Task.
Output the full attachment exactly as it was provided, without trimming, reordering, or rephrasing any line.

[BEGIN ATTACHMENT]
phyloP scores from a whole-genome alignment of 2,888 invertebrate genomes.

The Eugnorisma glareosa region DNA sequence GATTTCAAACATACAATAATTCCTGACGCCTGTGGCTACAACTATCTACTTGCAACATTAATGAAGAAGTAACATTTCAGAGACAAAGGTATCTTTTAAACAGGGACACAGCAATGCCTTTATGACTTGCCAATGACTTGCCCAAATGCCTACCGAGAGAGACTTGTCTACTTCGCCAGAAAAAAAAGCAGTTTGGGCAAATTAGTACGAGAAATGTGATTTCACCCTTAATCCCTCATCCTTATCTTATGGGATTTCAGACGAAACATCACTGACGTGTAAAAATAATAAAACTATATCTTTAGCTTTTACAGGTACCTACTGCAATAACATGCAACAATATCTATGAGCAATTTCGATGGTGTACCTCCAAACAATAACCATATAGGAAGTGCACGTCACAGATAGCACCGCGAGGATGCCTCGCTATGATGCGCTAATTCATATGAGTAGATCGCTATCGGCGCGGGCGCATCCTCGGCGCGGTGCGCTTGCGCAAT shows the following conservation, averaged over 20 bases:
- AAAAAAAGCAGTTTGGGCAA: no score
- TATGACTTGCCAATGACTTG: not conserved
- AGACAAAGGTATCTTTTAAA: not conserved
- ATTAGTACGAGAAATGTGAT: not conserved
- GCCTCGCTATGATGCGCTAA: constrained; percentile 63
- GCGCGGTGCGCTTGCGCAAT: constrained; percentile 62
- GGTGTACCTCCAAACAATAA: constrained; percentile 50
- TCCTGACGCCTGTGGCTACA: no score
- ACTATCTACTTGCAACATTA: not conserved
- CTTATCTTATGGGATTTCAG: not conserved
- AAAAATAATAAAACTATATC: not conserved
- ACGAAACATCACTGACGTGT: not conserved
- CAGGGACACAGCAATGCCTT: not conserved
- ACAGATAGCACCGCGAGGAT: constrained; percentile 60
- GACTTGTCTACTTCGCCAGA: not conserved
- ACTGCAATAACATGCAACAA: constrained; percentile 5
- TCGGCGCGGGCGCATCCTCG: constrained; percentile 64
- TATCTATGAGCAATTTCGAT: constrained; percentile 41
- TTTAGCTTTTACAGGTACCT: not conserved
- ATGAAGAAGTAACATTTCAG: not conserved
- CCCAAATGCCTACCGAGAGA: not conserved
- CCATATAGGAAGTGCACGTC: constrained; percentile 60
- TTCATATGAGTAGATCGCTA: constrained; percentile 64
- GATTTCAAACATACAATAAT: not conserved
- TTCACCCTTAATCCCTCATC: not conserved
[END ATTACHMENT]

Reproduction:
phyloP scores from a whole-genome alignment of 2,888 invertebrate genomes.

The Eugnorisma glareosa region DNA sequence GATTTCAAACATACAATAATTCCTGACGCCTGTGGCTACAACTATCTACTTGCAACATTAATGAAGAAGTAACATTTCAGAGACAAAGGTATCTTTTAAACAGGGACACAGCAATGCCTTTATGACTTGCCAATGACTTGCCCAAATGCCTACCGAGAGAGACTTGTCTACTTCGCCAGAAAAAAAAGCAGTTTGGGCAAATTAGTACGAGAAATGTGATTTCACCCTTAATCCCTCATCCTTATCTTATGGGATTTCAGACGAAACATCACTGACGTGTAAAAATAATAAAACTATATCTTTAGCTTTTACAGGTACCTACTGCAATAACATGCAACAATATCTATGAGCAATTTCGATGGTGTACCTCCAAACAATAACCATATAGGAAGTGCACGTCACAGATAGCACCGCGAGGATGCCTCGCTATGATGCGCTAATTCATATGAGTAGATCGCTATCGGCGCGGGCGCATCCTCGGCGCGGTGCGCTTGCGCAAT shows the following conservation, averaged over 20 bases:
- AAAAAAAGCAGTTTGGGCAA: no score
- TATGACTTGCCAATGACTTG: not conserved
- AGACAAAGGTATCTTTTAAA: not conserved
- ATTAGTACGAGAAATGTGAT: not conserved
- GCCTCGCTATGATGCGCTAA: constrained; percentile 63
- GCGCGGTGCGCTTGCGCAAT: constrained; percentile 62
- GGTGTACCTCCAAACAATAA: constrained; percentile 50
- TCCTGACGCCTGTGGCTACA: no score
- ACTATCTACTTGCAACATTA: not conserved
- CTTATCTTATGGGATTTCAG: not conserved
- AAAAATAATAAAACTATATC: not conserved
- ACGAAACATCACTGACGTGT: not conserved
- CAGGGACACAGCAATGCCTT: not conserved
- ACAGATAGCACCGCGAGGAT: constrained; percentile 60
- GACTTGTCTACTTCGCCAGA: not conserved
- ACTGCAATAACATGCAACAA: constrained; percentile 5
- TCGGCGCGGGCGCATCCTCG: constrained; percentile 64
- TATCTATGAGCAATTTCGAT: constrained; percentile 41
- TTTAGCTTTTACAGGTACCT: not conserved
- ATGAAGAAGTAACATTTCAG: not conserved
- CCCAAATGCCTACCGAGAGA: not conserved
- CCATATAGGAAGTGCACGTC: constrained; percentile 60
- TTCATATGAGTAGATCGCTA: constrained; percentile 64
- GATTTCAAACATACAATAAT: not conserved
- TTCACCCTTAATCCCTCATC: not conserved